I'm not a native so I might be completely off here, but how about quieten? Perhaps it can only be used as becoming quiet, rather than remaining quiet.

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889

"English doesn't have a single word for 'remain silent, not speak' ('zwijgen')."

 

That's what you said. Nothing there about a verb, was there.

 

"He stood there mute, unable to reply."

 

"The defendant was mute throughout the trial."

 

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Lu
7 hours ago, 889 said:

"English doesn't have a single word for 'remain silent, not speak' ('zwijgen')."

 

That's what you said. Nothing there about a verb, was there.

As far as I know, 'remain' and 'speak' are verbs (as is 'zwijgen', but it's reasonable that you didn't know that). But if it was unclear: I did mean that English doesn't have one verb for 'to remain silent, to not speak'. I am a non-native speaker of English, perhaps that's the cause of me not expressing myself in a way that was clear enough for you.

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Moshen
Quote

but how about quieten? Perhaps it can only be used as becoming quiet, rather than remaining quiet.

 

You are correct that "quieten" means "becoming quiet." It cannot mean deliberately being quiet.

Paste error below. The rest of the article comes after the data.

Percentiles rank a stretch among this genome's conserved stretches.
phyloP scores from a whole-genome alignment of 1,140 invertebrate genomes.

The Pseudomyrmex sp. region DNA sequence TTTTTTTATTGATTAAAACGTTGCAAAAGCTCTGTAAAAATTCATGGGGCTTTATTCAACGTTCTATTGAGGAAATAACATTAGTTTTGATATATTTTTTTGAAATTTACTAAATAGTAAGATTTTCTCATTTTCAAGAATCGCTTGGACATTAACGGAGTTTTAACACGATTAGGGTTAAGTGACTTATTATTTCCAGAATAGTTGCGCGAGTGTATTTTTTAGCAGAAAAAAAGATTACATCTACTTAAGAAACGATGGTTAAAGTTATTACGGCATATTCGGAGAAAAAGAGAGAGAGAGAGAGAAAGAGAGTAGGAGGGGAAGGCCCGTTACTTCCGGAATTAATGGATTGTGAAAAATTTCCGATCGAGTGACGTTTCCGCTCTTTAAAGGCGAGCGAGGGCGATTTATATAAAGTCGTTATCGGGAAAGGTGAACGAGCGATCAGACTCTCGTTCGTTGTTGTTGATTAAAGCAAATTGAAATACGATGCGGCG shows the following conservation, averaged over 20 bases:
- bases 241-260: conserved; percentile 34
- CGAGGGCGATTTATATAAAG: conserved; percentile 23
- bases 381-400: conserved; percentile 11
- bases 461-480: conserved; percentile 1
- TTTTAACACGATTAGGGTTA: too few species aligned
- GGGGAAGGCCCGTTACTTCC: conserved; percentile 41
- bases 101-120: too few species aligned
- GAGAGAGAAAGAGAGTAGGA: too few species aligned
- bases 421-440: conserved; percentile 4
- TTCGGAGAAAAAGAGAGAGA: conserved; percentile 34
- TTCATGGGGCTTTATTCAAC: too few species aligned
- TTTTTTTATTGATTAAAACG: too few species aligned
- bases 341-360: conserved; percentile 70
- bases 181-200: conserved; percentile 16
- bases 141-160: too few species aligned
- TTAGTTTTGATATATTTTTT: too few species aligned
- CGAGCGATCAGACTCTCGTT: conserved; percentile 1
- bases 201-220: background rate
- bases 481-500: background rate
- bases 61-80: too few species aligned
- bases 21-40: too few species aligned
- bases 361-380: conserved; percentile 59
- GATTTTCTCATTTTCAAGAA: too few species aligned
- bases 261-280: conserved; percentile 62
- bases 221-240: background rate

Lu is absolutely right in her claim about English not having one verb for the German "schweigen" or the Dutch "zwijgen."

 

When I went to double-check that I had the right German for Wittgenstein's use of the word "schweigen" and why it was so hard to translate into English, I found an article that would seem highly esoteric if you hadn't studied the philosopher (I studied with one of his disciples), but I can extract a few points here:


 

Quote

 

...there are obviously several reasons why one might keep one’s mouth shut. On the one hand, one might have nothing to say. On the other hand, having something to say, (a) one might not be able to think of the words in which to say it; or (b) one might wish not to say it on some particular occasion or perhaps ever; or (c) one might be forbidden to say it, or have sworn not to do so. The Greek Mysteries were mainly of this last sort: there was a communicable doctrine, but it was esoteric, and insiders were enjoined not to speak of it to outsiders. (It is said that when one of the Pythagoreans revealed the incommensurability of the square root of two, the others threw him off a cliff.)

 

Schweigen (‘be silent’) has elements of all these senses in German but, especially in conjunction with darüber, also some additional overtones. One of the overtones is musical: schweigen as used of a musical performance is to end or to cease: it stands for the falling-silent at the conclusion of a work – for completion, for satisfaction, also perhaps for regret. It is a powerful last word for a book whose structure, according to Erik Stenius, is musical. ... Schweigen however also stands for a sort of civilised reticence: there are things one doesn’t say, that one doesn’t draw attention to, that one passes over in silence.